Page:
Wall Street Week Ahead: Focus on Facebook, Apple and the Fed

Sun Oct 27, 2013 11:31am EDT
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By Julia Edwards

NEW YORK (Reuters) - The Federal Reserve meeting next week is not on the minds of as many people as when it met in September, but its decision to do nothing last month is providing the fuel for more share gains in Apple and Facebook, which report results next week.

Facebook is only slightly off an all-time high, and Apple has recovered somewhat from losses earlier in the year after investors have poured money back into stocks, bringing the S&P to successive records that some say may not be supported by corporate results.

The numbers from Facebook (FB.O: Quote) and Apple (AAPL.O: Quote) are among those that will be closely watched - and investors say at their current levels, the margin for error is slim.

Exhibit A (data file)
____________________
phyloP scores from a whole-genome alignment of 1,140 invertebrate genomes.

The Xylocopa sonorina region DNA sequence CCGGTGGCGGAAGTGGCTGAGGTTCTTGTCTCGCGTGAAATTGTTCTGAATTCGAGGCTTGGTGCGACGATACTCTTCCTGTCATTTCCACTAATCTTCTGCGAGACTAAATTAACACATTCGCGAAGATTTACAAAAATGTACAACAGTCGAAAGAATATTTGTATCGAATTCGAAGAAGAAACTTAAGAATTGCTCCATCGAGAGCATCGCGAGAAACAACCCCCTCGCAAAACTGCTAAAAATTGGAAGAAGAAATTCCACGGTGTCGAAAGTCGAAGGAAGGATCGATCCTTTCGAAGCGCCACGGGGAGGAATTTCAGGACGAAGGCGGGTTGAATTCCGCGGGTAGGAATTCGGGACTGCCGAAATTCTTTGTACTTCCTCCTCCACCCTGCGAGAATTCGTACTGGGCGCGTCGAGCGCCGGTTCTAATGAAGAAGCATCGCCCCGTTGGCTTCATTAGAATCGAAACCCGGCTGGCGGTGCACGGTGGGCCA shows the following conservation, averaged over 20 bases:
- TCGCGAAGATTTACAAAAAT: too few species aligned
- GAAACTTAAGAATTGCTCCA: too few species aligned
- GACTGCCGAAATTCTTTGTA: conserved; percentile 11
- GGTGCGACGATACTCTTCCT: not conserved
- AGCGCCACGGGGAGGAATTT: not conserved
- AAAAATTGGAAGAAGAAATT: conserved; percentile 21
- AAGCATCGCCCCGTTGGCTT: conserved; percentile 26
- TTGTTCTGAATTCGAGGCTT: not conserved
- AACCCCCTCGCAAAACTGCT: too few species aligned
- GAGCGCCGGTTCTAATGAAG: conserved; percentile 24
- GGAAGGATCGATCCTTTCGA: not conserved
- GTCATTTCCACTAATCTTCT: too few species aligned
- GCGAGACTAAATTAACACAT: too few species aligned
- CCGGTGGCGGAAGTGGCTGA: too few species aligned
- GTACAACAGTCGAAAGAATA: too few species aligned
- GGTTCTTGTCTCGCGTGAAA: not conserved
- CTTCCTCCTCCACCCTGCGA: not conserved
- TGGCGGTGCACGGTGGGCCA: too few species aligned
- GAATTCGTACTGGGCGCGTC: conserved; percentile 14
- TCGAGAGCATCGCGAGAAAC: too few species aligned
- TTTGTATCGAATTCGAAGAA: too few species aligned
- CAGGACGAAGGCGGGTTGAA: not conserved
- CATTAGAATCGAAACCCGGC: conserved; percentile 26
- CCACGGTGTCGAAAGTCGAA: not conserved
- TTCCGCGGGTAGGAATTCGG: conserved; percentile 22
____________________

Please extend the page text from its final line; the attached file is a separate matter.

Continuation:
Nearly half of the S&P 500 companies have reported their third-quarter results so far, and 69 percent have beaten Thomson Reuters I/B/E/S estimates. The technology sector has led the way, beating expectations 84 percent of the time. The most recent companies to do so were Amazon.com (AMZN.O: Quote) and Microsoft (MSFT.O: Quote), whose results led the S&P to close at an all-time high of 1,759.79 on Friday.

Companies already stretched to high price-to-earnings multiples, like Facebook, will have to outpace expectations to keep investors buying.

"There is not a lot of room for error, especially with these names with a lot of momentum behind them. You have to beat the numbers pretty handily," said Daniel Morgan, vice president and senior portfolio manager at Synovus Trust Company in Atlanta, who focuses on tech stocks.

That's where the Fed comes in. Some of the riskier names and high-dividend payers had pulled back in the late summer, anticipating the Fed would begin reducing monthly bond purchases beginning at its September meeting.

But that didn't happen - and since then, stocks have been unimpeded, save for the 16-day government shutdown that didn't scare too many people.   Continued...

Traders work on the floor of the New York Stock Exchange, October 25, 2013. REUTERS/Brendan McDermid